That explains why melted Mozzarella will be more globby when you start heating it, whereas properly melted aged cheddar will be creamier early on.

Of course, Mozzarella and other pasta filata cheeses are more complicated than, say, Brie, because of how they are made. When these stretched-curd cheeses are pulled, their fat is redistributed unevenly in their protein structures. That’s why Mozzarella, Queso Oaxaca, and young Provolone release a lot of oil when you warm them up.

There are also cheeses that never melt, and that is because of their pH levels.

Cheeses that are too acidic or too base will never melt. I’m talking about Paneer, Feta, Bread Cheese, Queso Fresco, Ricotta, Farmer’s Cheese, Halloumi, and even fresh Chèvre.

These cheeses will sweat (release water), but their milk protein networks will retract and hold together more tightly—the exact opposite of what happens when other cheeses melt. This is the case for cheeses that are acid-set, or which are naturally acidic (like Chèvre).

Acid-set cheeses are those that are coagulated without rennet; they are generally younger, fresher cheeses, but they just won’t melt for you like young, fresh cheeses that are rennet-set.

Washed-curd and cooked-curd cheeses are much less acidic, which means that they will be better melters. Young Goudas and Alpine-style (Swiss-type) cheeses fall into this category.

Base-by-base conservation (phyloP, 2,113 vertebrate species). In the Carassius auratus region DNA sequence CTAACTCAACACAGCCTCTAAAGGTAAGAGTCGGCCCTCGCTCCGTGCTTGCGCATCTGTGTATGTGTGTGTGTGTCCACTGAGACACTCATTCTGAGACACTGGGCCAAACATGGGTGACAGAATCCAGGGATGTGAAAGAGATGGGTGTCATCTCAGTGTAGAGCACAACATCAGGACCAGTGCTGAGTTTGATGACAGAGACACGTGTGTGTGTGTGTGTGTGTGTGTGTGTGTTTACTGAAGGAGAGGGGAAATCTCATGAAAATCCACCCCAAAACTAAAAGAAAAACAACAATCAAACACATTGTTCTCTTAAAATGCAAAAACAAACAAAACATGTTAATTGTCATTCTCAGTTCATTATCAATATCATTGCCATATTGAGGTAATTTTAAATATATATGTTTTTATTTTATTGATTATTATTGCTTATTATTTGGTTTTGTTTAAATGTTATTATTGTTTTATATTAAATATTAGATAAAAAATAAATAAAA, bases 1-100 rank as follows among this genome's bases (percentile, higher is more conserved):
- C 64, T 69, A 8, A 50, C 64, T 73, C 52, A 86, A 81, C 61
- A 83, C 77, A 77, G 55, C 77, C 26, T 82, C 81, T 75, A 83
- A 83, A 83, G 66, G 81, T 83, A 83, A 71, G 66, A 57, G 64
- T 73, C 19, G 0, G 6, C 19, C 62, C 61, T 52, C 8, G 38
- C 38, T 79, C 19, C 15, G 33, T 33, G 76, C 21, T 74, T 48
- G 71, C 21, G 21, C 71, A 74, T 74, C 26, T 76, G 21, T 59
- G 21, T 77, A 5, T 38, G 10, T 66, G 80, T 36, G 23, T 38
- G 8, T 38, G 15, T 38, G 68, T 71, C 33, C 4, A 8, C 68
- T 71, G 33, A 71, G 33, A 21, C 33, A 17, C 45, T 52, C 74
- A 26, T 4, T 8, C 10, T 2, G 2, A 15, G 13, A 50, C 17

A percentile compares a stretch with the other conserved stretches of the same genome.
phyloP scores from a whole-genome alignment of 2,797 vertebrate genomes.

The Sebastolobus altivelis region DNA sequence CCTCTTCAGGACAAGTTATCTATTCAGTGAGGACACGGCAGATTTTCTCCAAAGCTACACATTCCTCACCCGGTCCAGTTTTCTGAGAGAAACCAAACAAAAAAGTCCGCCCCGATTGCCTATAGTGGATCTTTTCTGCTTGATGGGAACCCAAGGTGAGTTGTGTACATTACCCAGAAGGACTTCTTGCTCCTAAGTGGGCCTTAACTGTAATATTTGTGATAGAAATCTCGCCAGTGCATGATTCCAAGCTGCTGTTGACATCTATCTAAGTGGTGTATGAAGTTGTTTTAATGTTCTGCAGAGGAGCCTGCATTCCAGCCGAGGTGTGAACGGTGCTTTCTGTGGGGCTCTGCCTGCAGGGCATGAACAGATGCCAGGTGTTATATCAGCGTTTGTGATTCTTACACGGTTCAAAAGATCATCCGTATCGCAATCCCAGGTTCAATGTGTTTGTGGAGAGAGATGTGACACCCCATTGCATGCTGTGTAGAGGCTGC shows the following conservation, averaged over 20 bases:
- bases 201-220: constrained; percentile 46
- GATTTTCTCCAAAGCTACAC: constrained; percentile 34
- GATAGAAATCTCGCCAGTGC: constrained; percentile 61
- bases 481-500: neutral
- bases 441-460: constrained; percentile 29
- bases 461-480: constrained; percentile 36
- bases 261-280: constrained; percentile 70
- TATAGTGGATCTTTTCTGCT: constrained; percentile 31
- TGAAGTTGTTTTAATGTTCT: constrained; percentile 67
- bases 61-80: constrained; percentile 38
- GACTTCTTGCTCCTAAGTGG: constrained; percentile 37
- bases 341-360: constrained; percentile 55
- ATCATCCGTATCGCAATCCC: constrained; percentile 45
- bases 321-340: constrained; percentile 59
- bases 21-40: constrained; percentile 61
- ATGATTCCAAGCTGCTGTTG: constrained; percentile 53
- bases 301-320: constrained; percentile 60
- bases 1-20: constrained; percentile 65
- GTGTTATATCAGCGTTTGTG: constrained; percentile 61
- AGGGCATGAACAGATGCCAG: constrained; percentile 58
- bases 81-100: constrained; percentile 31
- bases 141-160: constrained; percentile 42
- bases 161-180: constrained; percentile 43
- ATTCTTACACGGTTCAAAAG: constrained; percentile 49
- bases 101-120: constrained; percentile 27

But, as I mentioned above, aged Goudas won’t melt happily for you. In general, aged Goudas are encased in hard wax. That wax acts as a barrier, which keeps moisture in and allows the casein networks to become super tight and difficult to loosen.

Now, all is not lost when it comes to cheeses you wanted to melt, but you now think you probably can’t. There are a few tricks to help you get a bad melter to become a better melter.

For starters, all cheeses will hold together when they are cold and “open up” as they warm. This is why the optimal temperature for tasting and eating cheese is around room temperature—after the cheese has sat out for at least an hour.

If you let your cheese come to room temperature before you put a fire under it, it will be more likely to comply with your melted-cheese desires.

Fondue it!

You can also add starch to a cheese that doesn’t want to melt. That’s why many fondue recipes (like this simple one) include cornstarch—not just to keep the cheese and wine from separating, but also because we can’t always control the types of Alpine-style cheeses we have access to, and we want to ensure that the cheese melts evenly no matter what.

You also need to watch the heat when you melt cheese. If you cook a good melting cheese too quickly or at too high a heat, it can clump or burn. And nobody wants that.

A good rule of thumb is that high-moisture cheeses melt at 130⁰ Fahrenheit, aged cheeses melt at 150⁰ Fahrenheit, and low-moisture cheeses melt at 180⁰ Fahrenheit.

Of course, it also depends on the individual cheese, what you’re heating it with, in, or on, what kind of vessel it’s being heated in, and how you want it to turn out. So if you’re working with a new cheese, you might want to consult a recipe before you scorch it.

You want to have a heavenly experience with your hot cheese, not burn it at the stake.